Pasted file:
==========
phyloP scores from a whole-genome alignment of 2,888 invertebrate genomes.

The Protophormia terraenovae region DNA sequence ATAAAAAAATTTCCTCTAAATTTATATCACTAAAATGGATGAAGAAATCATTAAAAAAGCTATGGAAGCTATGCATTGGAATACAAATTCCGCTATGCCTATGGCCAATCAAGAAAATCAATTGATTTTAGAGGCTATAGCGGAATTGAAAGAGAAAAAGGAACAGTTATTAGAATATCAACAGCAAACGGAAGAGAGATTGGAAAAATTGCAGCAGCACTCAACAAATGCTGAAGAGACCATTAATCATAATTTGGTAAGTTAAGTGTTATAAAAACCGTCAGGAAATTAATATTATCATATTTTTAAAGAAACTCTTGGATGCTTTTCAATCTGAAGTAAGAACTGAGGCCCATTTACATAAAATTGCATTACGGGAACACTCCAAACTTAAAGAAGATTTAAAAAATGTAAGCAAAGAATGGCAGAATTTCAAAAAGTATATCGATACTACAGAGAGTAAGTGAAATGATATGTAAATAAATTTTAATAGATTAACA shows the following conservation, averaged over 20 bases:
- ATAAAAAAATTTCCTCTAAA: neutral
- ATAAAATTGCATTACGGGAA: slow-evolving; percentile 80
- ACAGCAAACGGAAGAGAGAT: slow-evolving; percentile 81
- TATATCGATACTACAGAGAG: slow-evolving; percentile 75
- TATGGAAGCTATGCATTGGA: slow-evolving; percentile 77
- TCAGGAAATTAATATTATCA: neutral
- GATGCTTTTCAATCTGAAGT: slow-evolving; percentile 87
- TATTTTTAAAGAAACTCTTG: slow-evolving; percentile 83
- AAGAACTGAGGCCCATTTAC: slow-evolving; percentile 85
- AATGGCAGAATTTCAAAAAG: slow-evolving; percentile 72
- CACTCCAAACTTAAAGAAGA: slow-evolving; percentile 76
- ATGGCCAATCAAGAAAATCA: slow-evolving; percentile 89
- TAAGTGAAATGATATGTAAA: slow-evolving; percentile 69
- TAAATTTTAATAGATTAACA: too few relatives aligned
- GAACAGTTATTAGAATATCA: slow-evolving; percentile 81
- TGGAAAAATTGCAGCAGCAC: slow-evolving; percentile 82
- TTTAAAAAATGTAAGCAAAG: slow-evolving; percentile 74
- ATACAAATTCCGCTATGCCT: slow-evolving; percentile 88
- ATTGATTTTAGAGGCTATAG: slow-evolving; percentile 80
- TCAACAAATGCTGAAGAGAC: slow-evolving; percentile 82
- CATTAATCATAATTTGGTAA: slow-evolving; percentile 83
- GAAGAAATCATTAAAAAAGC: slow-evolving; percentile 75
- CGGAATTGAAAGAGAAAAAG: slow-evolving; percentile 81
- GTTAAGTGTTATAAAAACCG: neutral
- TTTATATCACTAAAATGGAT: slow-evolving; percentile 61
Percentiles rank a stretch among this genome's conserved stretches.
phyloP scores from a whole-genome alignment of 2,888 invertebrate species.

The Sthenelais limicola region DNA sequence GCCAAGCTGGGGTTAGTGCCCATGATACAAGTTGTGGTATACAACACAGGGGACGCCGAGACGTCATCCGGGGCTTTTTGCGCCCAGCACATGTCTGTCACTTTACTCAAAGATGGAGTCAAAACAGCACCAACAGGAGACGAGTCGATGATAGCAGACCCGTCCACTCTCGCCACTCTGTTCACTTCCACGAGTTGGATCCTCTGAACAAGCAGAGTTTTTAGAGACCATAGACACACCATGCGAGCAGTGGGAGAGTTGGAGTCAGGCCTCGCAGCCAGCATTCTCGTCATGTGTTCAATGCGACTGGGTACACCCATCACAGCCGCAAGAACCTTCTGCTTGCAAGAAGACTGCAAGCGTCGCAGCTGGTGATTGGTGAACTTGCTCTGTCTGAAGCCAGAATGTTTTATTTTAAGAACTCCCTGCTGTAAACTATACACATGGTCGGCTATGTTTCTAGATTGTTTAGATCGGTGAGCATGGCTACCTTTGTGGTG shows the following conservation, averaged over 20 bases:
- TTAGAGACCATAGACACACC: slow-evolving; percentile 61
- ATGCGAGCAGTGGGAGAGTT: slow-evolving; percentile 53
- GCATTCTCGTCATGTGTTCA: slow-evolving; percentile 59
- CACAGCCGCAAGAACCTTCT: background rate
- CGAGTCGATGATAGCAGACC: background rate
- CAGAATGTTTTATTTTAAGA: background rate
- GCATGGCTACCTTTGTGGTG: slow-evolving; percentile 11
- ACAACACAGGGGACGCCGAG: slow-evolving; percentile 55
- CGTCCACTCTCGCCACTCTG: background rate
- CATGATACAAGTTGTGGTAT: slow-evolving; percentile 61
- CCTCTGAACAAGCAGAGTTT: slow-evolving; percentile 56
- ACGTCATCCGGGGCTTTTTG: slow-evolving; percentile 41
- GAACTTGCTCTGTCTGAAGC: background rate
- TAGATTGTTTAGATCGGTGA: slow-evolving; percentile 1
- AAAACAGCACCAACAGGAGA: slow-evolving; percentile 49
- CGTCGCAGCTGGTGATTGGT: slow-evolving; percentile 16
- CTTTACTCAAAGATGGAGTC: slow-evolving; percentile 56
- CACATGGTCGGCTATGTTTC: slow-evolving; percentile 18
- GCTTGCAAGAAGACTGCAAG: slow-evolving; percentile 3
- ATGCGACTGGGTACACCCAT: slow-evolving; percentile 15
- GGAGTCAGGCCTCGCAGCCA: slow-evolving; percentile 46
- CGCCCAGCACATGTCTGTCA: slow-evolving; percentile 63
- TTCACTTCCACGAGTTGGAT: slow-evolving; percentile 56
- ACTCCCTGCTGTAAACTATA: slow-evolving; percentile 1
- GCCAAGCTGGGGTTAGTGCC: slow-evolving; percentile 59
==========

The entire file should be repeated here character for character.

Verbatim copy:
phyloP scores from a whole-genome alignment of 2,888 invertebrate genomes.

The Protophormia terraenovae region DNA sequence ATAAAAAAATTTCCTCTAAATTTATATCACTAAAATGGATGAAGAAATCATTAAAAAAGCTATGGAAGCTATGCATTGGAATACAAATTCCGCTATGCCTATGGCCAATCAAGAAAATCAATTGATTTTAGAGGCTATAGCGGAATTGAAAGAGAAAAAGGAACAGTTATTAGAATATCAACAGCAAACGGAAGAGAGATTGGAAAAATTGCAGCAGCACTCAACAAATGCTGAAGAGACCATTAATCATAATTTGGTAAGTTAAGTGTTATAAAAACCGTCAGGAAATTAATATTATCATATTTTTAAAGAAACTCTTGGATGCTTTTCAATCTGAAGTAAGAACTGAGGCCCATTTACATAAAATTGCATTACGGGAACACTCCAAACTTAAAGAAGATTTAAAAAATGTAAGCAAAGAATGGCAGAATTTCAAAAAGTATATCGATACTACAGAGAGTAAGTGAAATGATATGTAAATAAATTTTAATAGATTAACA shows the following conservation, averaged over 20 bases:
- ATAAAAAAATTTCCTCTAAA: neutral
- ATAAAATTGCATTACGGGAA: slow-evolving; percentile 80
- ACAGCAAACGGAAGAGAGAT: slow-evolving; percentile 81
- TATATCGATACTACAGAGAG: slow-evolving; percentile 75
- TATGGAAGCTATGCATTGGA: slow-evolving; percentile 77
- TCAGGAAATTAATATTATCA: neutral
- GATGCTTTTCAATCTGAAGT: slow-evolving; percentile 87
- TATTTTTAAAGAAACTCTTG: slow-evolving; percentile 83
- AAGAACTGAGGCCCATTTAC: slow-evolving; percentile 85
- AATGGCAGAATTTCAAAAAG: slow-evolving; percentile 72
- CACTCCAAACTTAAAGAAGA: slow-evolving; percentile 76
- ATGGCCAATCAAGAAAATCA: slow-evolving; percentile 89
- TAAGTGAAATGATATGTAAA: slow-evolving; percentile 69
- TAAATTTTAATAGATTAACA: too few relatives aligned
- GAACAGTTATTAGAATATCA: slow-evolving; percentile 81
- TGGAAAAATTGCAGCAGCAC: slow-evolving; percentile 82
- TTTAAAAAATGTAAGCAAAG: slow-evolving; percentile 74
- ATACAAATTCCGCTATGCCT: slow-evolving; percentile 88
- ATTGATTTTAGAGGCTATAG: slow-evolving; percentile 80
- TCAACAAATGCTGAAGAGAC: slow-evolving; percentile 82
- CATTAATCATAATTTGGTAA: slow-evolving; percentile 83
- GAAGAAATCATTAAAAAAGC: slow-evolving; percentile 75
- CGGAATTGAAAGAGAAAAAG: slow-evolving; percentile 81
- GTTAAGTGTTATAAAAACCG: neutral
- TTTATATCACTAAAATGGAT: slow-evolving; percentile 61
Percentiles rank a stretch among this genome's conserved stretches.
phyloP scores from a whole-genome alignment of 2,888 invertebrate species.

The Sthenelais limicola region DNA sequence GCCAAGCTGGGGTTAGTGCCCATGATACAAGTTGTGGTATACAACACAGGGGACGCCGAGACGTCATCCGGGGCTTTTTGCGCCCAGCACATGTCTGTCACTTTACTCAAAGATGGAGTCAAAACAGCACCAACAGGAGACGAGTCGATGATAGCAGACCCGTCCACTCTCGCCACTCTGTTCACTTCCACGAGTTGGATCCTCTGAACAAGCAGAGTTTTTAGAGACCATAGACACACCATGCGAGCAGTGGGAGAGTTGGAGTCAGGCCTCGCAGCCAGCATTCTCGTCATGTGTTCAATGCGACTGGGTACACCCATCACAGCCGCAAGAACCTTCTGCTTGCAAGAAGACTGCAAGCGTCGCAGCTGGTGATTGGTGAACTTGCTCTGTCTGAAGCCAGAATGTTTTATTTTAAGAACTCCCTGCTGTAAACTATACACATGGTCGGCTATGTTTCTAGATTGTTTAGATCGGTGAGCATGGCTACCTTTGTGGTG shows the following conservation, averaged over 20 bases:
- TTAGAGACCATAGACACACC: slow-evolving; percentile 61
- ATGCGAGCAGTGGGAGAGTT: slow-evolving; percentile 53
- GCATTCTCGTCATGTGTTCA: slow-evolving; percentile 59
- CACAGCCGCAAGAACCTTCT: background rate
- CGAGTCGATGATAGCAGACC: background rate
- CAGAATGTTTTATTTTAAGA: background rate
- GCATGGCTACCTTTGTGGTG: slow-evolving; percentile 11
- ACAACACAGGGGACGCCGAG: slow-evolving; percentile 55
- CGTCCACTCTCGCCACTCTG: background rate
- CATGATACAAGTTGTGGTAT: slow-evolving; percentile 61
- CCTCTGAACAAGCAGAGTTT: slow-evolving; percentile 56
- ACGTCATCCGGGGCTTTTTG: slow-evolving; percentile 41
- GAACTTGCTCTGTCTGAAGC: background rate
- TAGATTGTTTAGATCGGTGA: slow-evolving; percentile 1
- AAAACAGCACCAACAGGAGA: slow-evolving; percentile 49
- CGTCGCAGCTGGTGATTGGT: slow-evolving; percentile 16
- CTTTACTCAAAGATGGAGTC: slow-evolving; percentile 56
- CACATGGTCGGCTATGTTTC: slow-evolving; percentile 18
- GCTTGCAAGAAGACTGCAAG: slow-evolving; percentile 3
- ATGCGACTGGGTACACCCAT: slow-evolving; percentile 15
- GGAGTCAGGCCTCGCAGCCA: slow-evolving; percentile 46
- CGCCCAGCACATGTCTGTCA: slow-evolving; percentile 63
- TTCACTTCCACGAGTTGGAT: slow-evolving; percentile 56
- ACTCCCTGCTGTAAACTATA: slow-evolving; percentile 1
- GCCAAGCTGGGGTTAGTGCC: slow-evolving; percentile 59